And it was exactly that sort of experience & expertise that Darden wanted to tap into when they lured Jens away from Mickey last year to become LongHorn Steakhouse’s new Vice President and Corporate Executive Chef. But today … Well, Dahlmann is offering tips to those of us who are thinking about cooking steak tips for the Fourth.

Photo by Jim Hill

“When you’re planning on grilling this holiday, if you’re looking for a successful result, the obvious place to start is with the quality of the meat you plan on cooking for your friends & family. If you want the best results here, don’t be cheap when you go shopping. Spend the money necessary for a fresh filet or a New York strip. Better yet a Ribeye, a nice thick one with good marbling. Because when you look at the marbling on a steak, that’s where all the flavor happens,” Jens explained. “That said, you always have to remember that — the higher you go with the quality of your meat — the less time you’re going to want that piece of meat to spend on the grill.”

And speaking of cooking … Before you even get started here, Jens suggests that you first take the time to check over all of your grilling equipment. Making sure that the grill itself is first scraped clean & then properly oiled before you then turn up the heat.

“If you’re working with a dirty grill, when you go to turn your meat, it may wind up sticking to the grill. Or maybe those spices that you’ve just so carefully coated your steak with will wind up sticking to the grill, rather than your meat,” Dahlmann continued. “Which is why it’s always worth it to spend a few minutes prior to firing up your grill properly cleaning & oiling it.”

Photo by Jim Hill

And speaking of heat … Again, before you officially get started grilling here, Jens says that it’s crucial to check your temperature gauges. Make sure that your char grill is set at 550 (so that it can then properly handle the thicker cuts of meat) and your flattop is set at 425 (so it can properly sear thinner pieces of meat).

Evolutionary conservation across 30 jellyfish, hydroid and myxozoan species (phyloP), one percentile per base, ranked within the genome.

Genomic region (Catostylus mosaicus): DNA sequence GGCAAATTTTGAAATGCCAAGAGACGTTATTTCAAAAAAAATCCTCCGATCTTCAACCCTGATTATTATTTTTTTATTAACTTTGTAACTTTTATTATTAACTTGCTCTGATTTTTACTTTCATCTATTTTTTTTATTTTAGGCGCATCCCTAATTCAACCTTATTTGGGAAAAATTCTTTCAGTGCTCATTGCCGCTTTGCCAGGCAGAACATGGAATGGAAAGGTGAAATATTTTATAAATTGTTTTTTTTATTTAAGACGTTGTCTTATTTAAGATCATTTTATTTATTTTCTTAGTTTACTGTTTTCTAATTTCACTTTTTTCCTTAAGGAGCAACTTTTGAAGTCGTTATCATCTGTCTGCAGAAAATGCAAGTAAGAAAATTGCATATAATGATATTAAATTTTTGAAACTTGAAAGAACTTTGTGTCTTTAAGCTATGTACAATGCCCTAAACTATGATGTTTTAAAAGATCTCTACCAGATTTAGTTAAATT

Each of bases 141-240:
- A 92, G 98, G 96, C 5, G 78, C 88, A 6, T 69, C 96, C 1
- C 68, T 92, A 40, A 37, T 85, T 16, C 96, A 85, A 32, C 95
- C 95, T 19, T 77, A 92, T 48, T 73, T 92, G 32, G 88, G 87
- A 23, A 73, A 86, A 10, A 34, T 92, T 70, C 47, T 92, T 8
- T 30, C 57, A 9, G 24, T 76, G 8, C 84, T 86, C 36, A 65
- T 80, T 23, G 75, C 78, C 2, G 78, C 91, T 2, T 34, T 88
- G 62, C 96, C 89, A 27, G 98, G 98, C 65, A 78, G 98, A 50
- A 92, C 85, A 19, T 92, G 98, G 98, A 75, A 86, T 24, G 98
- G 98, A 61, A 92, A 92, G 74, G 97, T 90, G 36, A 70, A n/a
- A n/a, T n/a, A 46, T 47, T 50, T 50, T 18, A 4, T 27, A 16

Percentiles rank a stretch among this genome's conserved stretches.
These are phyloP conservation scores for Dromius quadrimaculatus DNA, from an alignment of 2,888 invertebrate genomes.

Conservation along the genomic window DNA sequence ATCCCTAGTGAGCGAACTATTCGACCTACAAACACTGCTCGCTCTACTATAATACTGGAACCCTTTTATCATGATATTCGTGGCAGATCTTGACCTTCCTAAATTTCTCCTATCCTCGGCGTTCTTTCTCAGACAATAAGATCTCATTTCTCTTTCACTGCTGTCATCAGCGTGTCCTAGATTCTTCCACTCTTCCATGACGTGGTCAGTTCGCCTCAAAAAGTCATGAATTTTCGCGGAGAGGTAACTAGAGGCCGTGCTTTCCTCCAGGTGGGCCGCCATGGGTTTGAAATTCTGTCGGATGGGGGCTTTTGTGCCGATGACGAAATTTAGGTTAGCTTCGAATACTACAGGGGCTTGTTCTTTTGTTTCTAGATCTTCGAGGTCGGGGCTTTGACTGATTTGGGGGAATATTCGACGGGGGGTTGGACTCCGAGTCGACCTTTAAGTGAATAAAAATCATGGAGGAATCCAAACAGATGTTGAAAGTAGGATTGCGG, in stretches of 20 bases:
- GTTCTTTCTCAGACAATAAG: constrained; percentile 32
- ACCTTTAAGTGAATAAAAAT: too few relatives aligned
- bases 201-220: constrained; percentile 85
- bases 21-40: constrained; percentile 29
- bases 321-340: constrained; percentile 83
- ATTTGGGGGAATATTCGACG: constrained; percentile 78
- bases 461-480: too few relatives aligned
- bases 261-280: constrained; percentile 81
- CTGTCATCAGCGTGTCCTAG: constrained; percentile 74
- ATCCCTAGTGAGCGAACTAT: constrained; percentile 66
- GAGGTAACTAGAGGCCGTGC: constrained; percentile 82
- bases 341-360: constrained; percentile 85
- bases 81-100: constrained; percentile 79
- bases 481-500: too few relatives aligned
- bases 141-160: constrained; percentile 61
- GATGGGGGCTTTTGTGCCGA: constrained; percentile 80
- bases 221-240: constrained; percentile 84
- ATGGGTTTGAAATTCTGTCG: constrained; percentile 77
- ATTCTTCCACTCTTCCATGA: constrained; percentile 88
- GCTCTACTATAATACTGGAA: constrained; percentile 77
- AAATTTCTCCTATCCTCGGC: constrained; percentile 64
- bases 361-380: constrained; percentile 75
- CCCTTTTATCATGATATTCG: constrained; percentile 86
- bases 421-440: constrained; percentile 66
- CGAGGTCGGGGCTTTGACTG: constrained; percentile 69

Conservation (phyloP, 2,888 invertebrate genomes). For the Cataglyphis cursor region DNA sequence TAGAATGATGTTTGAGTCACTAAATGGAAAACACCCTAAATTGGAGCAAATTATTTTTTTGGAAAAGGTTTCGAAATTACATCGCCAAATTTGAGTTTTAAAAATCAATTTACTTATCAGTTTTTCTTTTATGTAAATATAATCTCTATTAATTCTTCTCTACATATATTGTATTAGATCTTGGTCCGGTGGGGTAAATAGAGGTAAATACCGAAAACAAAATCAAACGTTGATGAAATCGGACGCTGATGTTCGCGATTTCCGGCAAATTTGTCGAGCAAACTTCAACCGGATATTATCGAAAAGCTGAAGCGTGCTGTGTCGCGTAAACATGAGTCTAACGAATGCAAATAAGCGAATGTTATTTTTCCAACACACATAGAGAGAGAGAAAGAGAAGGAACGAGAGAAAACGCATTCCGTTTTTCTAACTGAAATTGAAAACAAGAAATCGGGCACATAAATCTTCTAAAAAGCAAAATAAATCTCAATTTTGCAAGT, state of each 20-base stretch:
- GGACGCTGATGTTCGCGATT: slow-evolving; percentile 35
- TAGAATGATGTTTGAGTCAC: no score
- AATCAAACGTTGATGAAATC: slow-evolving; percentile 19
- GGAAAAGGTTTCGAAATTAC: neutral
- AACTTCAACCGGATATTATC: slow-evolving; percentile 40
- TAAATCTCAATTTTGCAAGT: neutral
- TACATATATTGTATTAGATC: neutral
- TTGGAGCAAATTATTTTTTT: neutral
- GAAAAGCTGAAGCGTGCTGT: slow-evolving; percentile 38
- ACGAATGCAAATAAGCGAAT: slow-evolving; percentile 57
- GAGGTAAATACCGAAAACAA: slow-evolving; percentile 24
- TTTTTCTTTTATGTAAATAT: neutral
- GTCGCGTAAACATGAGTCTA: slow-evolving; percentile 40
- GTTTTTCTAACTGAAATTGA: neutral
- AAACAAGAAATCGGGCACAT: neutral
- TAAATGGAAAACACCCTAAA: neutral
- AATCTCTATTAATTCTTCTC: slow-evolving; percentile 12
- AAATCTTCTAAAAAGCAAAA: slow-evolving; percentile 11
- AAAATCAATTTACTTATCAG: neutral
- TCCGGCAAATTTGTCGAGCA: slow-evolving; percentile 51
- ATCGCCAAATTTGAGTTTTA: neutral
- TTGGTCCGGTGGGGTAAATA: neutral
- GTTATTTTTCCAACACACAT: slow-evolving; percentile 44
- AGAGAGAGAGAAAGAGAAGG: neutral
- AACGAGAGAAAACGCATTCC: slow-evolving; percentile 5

Okay. Once you’ve bought the right cuts of quality meat, properly cleaned & oiled your grill, and then made sure that everything’s set at the right temperature (“If you can only stand to hold your hand directly over the grill for two or three seconds, that’s the right amount of heat,” Dahlmann said), it’s now time to season your steaks.

“Don’t be afraid to be bold here. You can’t be shy when it comes to seasoning your meat. You want to give it a nice coating. Largely because — if you’re using a char grill — a lot of that seasoning is just going to fall off anyway,” Jens stated. “It’s up to you to decide what sort of seasoning you want to use here. Even just some salt & pepper will enhance a steak’s flavor.”

Then – according to Dahlmann – comes the really tough part. Which is placing your meat on the grill and then fighting the urge to flip it too early or too often.